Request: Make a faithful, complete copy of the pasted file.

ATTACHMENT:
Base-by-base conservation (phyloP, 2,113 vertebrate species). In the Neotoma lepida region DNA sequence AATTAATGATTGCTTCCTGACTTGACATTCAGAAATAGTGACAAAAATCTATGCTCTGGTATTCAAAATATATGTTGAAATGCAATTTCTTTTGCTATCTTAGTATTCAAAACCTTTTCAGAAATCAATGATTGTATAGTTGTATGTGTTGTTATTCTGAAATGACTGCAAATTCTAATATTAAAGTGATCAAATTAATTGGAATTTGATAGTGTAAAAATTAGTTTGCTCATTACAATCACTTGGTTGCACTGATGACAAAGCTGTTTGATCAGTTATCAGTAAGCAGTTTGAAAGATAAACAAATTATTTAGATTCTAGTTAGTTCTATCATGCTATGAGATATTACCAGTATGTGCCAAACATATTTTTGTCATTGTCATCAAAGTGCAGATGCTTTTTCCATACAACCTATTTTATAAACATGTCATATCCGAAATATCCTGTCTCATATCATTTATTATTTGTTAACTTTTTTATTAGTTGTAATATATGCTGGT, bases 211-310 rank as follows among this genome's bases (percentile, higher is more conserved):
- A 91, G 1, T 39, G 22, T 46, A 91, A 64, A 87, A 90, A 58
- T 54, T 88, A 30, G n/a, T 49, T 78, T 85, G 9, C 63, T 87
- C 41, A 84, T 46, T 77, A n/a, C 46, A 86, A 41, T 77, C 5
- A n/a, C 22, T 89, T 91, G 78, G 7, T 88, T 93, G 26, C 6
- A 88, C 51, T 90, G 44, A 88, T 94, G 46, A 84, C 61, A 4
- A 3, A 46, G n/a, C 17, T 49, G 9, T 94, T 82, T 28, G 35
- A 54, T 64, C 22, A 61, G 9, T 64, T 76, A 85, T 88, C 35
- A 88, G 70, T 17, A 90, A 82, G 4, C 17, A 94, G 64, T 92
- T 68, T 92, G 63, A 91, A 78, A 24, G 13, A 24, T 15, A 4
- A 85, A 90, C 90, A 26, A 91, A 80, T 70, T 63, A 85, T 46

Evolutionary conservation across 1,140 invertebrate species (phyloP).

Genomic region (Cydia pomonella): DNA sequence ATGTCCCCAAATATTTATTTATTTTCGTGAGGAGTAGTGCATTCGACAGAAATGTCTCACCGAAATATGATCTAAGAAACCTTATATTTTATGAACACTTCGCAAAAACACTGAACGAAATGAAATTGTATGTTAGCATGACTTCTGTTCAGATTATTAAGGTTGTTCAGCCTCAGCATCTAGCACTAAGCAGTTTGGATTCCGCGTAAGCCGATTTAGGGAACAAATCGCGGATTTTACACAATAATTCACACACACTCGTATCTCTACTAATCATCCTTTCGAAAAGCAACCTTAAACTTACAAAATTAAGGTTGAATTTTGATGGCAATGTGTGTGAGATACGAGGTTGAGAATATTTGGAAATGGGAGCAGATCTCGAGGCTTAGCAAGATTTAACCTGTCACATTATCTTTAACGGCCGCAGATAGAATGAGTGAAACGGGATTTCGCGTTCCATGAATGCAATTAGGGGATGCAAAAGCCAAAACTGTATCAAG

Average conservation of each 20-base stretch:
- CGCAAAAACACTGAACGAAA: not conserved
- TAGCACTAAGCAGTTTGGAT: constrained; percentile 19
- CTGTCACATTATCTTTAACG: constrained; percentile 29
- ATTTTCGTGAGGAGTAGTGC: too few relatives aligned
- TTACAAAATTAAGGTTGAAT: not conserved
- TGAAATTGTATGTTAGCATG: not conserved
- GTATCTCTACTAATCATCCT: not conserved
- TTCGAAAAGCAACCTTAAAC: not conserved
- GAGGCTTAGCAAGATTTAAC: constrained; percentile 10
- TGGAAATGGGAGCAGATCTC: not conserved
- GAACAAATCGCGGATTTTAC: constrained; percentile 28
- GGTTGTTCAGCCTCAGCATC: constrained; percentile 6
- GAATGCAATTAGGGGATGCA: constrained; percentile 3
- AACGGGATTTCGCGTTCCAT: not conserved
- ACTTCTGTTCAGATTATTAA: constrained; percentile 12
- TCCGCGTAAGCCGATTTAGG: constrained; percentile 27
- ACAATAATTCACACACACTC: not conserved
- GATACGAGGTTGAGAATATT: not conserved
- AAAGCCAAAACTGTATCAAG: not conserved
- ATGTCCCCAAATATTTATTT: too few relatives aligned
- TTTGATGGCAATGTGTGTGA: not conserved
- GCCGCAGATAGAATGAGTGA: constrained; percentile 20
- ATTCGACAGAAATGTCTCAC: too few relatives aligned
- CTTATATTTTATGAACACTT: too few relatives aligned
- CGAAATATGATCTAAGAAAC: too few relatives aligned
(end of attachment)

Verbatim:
Base-by-base conservation (phyloP, 2,113 vertebrate species). In the Neotoma lepida region DNA sequence AATTAATGATTGCTTCCTGACTTGACATTCAGAAATAGTGACAAAAATCTATGCTCTGGTATTCAAAATATATGTTGAAATGCAATTTCTTTTGCTATCTTAGTATTCAAAACCTTTTCAGAAATCAATGATTGTATAGTTGTATGTGTTGTTATTCTGAAATGACTGCAAATTCTAATATTAAAGTGATCAAATTAATTGGAATTTGATAGTGTAAAAATTAGTTTGCTCATTACAATCACTTGGTTGCACTGATGACAAAGCTGTTTGATCAGTTATCAGTAAGCAGTTTGAAAGATAAACAAATTATTTAGATTCTAGTTAGTTCTATCATGCTATGAGATATTACCAGTATGTGCCAAACATATTTTTGTCATTGTCATCAAAGTGCAGATGCTTTTTCCATACAACCTATTTTATAAACATGTCATATCCGAAATATCCTGTCTCATATCATTTATTATTTGTTAACTTTTTTATTAGTTGTAATATATGCTGGT, bases 211-310 rank as follows among this genome's bases (percentile, higher is more conserved):
- A 91, G 1, T 39, G 22, T 46, A 91, A 64, A 87, A 90, A 58
- T 54, T 88, A 30, G n/a, T 49, T 78, T 85, G 9, C 63, T 87
- C 41, A 84, T 46, T 77, A n/a, C 46, A 86, A 41, T 77, C 5
- A n/a, C 22, T 89, T 91, G 78, G 7, T 88, T 93, G 26, C 6
- A 88, C 51, T 90, G 44, A 88, T 94, G 46, A 84, C 61, A 4
- A 3, A 46, G n/a, C 17, T 49, G 9, T 94, T 82, T 28, G 35
- A 54, T 64, C 22, A 61, G 9, T 64, T 76, A 85, T 88, C 35
- A 88, G 70, T 17, A 90, A 82, G 4, C 17, A 94, G 64, T 92
- T 68, T 92, G 63, A 91, A 78, A 24, G 13, A 24, T 15, A 4
- A 85, A 90, C 90, A 26, A 91, A 80, T 70, T 63, A 85, T 46

Evolutionary conservation across 1,140 invertebrate species (phyloP).

Genomic region (Cydia pomonella): DNA sequence ATGTCCCCAAATATTTATTTATTTTCGTGAGGAGTAGTGCATTCGACAGAAATGTCTCACCGAAATATGATCTAAGAAACCTTATATTTTATGAACACTTCGCAAAAACACTGAACGAAATGAAATTGTATGTTAGCATGACTTCTGTTCAGATTATTAAGGTTGTTCAGCCTCAGCATCTAGCACTAAGCAGTTTGGATTCCGCGTAAGCCGATTTAGGGAACAAATCGCGGATTTTACACAATAATTCACACACACTCGTATCTCTACTAATCATCCTTTCGAAAAGCAACCTTAAACTTACAAAATTAAGGTTGAATTTTGATGGCAATGTGTGTGAGATACGAGGTTGAGAATATTTGGAAATGGGAGCAGATCTCGAGGCTTAGCAAGATTTAACCTGTCACATTATCTTTAACGGCCGCAGATAGAATGAGTGAAACGGGATTTCGCGTTCCATGAATGCAATTAGGGGATGCAAAAGCCAAAACTGTATCAAG

Average conservation of each 20-base stretch:
- CGCAAAAACACTGAACGAAA: not conserved
- TAGCACTAAGCAGTTTGGAT: constrained; percentile 19
- CTGTCACATTATCTTTAACG: constrained; percentile 29
- ATTTTCGTGAGGAGTAGTGC: too few relatives aligned
- TTACAAAATTAAGGTTGAAT: not conserved
- TGAAATTGTATGTTAGCATG: not conserved
- GTATCTCTACTAATCATCCT: not conserved
- TTCGAAAAGCAACCTTAAAC: not conserved
- GAGGCTTAGCAAGATTTAAC: constrained; percentile 10
- TGGAAATGGGAGCAGATCTC: not conserved
- GAACAAATCGCGGATTTTAC: constrained; percentile 28
- GGTTGTTCAGCCTCAGCATC: constrained; percentile 6
- GAATGCAATTAGGGGATGCA: constrained; percentile 3
- AACGGGATTTCGCGTTCCAT: not conserved
- ACTTCTGTTCAGATTATTAA: constrained; percentile 12
- TCCGCGTAAGCCGATTTAGG: constrained; percentile 27
- ACAATAATTCACACACACTC: not conserved
- GATACGAGGTTGAGAATATT: not conserved
- AAAGCCAAAACTGTATCAAG: not conserved
- ATGTCCCCAAATATTTATTT: too few relatives aligned
- TTTGATGGCAATGTGTGTGA: not conserved
- GCCGCAGATAGAATGAGTGA: constrained; percentile 20
- ATTCGACAGAAATGTCTCAC: too few relatives aligned
- CTTATATTTTATGAACACTT: too few relatives aligned
- CGAAATATGATCTAAGAAAC: too few relatives aligned